One of my friends posted the following on his Facebook page the other day in response to a friendly dialogue about the current drought affecting the country:
You know, I never ever liked that land of wood and water slogan. (Even though right now I would beg for rain everyday.) Always thought that it characterized a kind of economic stagnation. Like seriously wood, water and white sand beach is all we can contribute to the world?
This little comment, which he declared as a chip on his shoulder since the fifth grade he finally got rid of, got me thinking about the historical birth of this association between Jamaica and bounteous rivers and streams and forest-clad mountains.
Let’s now retrace the historical echoes of this popular local slogan, “land of wood and water.”
Origin of the Phrase “Land of Wood and Water”
The phrase actually owes its existence to the Tainos, the first inhabitants of Jamaica. They called the land Xaymaca, which literally translated into “land of wood and water,” a phrase coined in recognition of the natural beauty and wonders of Jamaica.
Unfortunately, the Tainos had no form of writing and so left behind no written records of their existence. However, much of our knowledge about them come from evidence of their existence such as pottery remains, refuse heaps called middens, stone implements, wood carvings, and eyewitness accounts from the earliest European visitors to the country, Christopher Columbus and the Spaniards.
Since the Tainos left no written record of their description of Jamaica to substantiate the phrase “land of wood and water” we will have to look elsewhere. Fortunately for us Jamaican history investigators, the echoes of this aspect of our past can be traced to the eyewitness accounts written about Jamaica’s flora and fauna by our first European visitors, the Spanish and the English.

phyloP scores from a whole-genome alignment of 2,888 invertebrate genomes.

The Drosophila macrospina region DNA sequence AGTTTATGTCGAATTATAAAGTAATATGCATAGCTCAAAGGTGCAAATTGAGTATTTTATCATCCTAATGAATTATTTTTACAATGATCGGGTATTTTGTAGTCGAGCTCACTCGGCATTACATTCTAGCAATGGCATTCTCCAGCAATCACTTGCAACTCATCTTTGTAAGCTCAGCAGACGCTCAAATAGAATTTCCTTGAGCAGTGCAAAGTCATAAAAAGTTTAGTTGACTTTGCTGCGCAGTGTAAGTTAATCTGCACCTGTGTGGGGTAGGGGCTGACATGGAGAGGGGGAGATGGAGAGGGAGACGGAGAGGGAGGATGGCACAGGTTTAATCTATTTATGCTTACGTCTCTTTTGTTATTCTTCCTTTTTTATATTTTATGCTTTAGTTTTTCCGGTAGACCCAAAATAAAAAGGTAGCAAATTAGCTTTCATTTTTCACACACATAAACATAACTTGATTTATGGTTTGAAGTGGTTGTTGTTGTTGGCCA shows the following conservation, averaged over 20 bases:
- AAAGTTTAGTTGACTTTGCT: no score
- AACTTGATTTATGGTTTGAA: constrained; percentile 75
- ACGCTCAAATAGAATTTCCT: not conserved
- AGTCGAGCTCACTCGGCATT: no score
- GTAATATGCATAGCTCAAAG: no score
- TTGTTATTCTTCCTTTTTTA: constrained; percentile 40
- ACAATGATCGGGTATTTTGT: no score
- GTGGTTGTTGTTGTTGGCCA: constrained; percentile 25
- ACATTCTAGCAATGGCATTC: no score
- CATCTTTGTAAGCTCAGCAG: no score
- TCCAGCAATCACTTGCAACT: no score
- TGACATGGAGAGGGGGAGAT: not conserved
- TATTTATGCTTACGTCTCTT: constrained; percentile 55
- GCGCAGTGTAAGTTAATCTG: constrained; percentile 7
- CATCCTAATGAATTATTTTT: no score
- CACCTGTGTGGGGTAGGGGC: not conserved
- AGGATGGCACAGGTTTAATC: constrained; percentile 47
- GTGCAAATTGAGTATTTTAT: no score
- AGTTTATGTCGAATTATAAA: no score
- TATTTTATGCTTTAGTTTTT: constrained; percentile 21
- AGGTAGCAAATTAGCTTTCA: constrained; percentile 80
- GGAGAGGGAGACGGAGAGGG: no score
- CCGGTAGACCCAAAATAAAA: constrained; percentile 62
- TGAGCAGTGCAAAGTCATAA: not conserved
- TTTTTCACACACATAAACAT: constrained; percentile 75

The Coming of the Europeans
Christopher Columbus’ “Enterprise of the Indies”
Driven by the exploration bug, Christopher Columbus embarked on a mission to find a new route to Asia. Calling his plan the “Enterprise of the Indies” his aim was to reach Asia by sailing westward.
But putting his plan into action required major capital investment so for years Columbus proposed his plan to several European sovereigns. He first approached Portugal’s king in 1484 but, after much consideration, the king rejected his proposal on the grounds – and correctly so – that Asia was more than twice as distant as Columbus had presented.
Undeterred and even more convinced that his project held merit, Columbus approached the king and queen of Spain, Ferdinand and Isabella. For the next seven years Columbus courted the Spanish sovereigns and in 1492, they consented to fund his expedition at their expense “to discover and acquire lands and mainland in the Ocean Sea.”
The rest, as they say, is history.
His plan however, did not work out as envisioned. He did not discover a new route to Asia but instead discovered a whole new part of the world previously unknown to him and many others. He accomplished this in four voyages:
- Voyage One: August 1492 to March 1493
- Voyage Two: September 1493 to June 1496
- Voyage Three: May 1498 to December 1500
- Voyage Four: May 1502 to December 1504
Columbus’ First Encounter with the “Land of Wood and Water”
It was actually on his second voyage that Columbus “discovered” Jamaica. It was a discovery for him and the Spanish but the island was already occupied by the Tainos. He first learnt about the existence of Jamaica from the Tainos in Cuba, who described it as the source of “the blessed gold,” which grabbed Columbus’ attention to try and locate the island as quickly as possible. He set sail for Jamaica on May 3, 1494 and landed at St. Ann’s Bay on May 5, 1494.
Upon further exploration of Jamaica, Columbus noted the following:
… the fairest island that eyes have beheld; mountainous and the land seems to touch the sky … all full of valleys and fields and plains.
In time the Spanish referred to Jamaica as the “Garden of the Indies.”
The English’s First Impression of Jamaica as the “Land of Wood and Water”
Columbus’ success in discovering this New World, as it became to be called, drew the envy and ire of other European nations. This became even more so after the Pope made a proclamation that divided the New World between Spain and Portugal.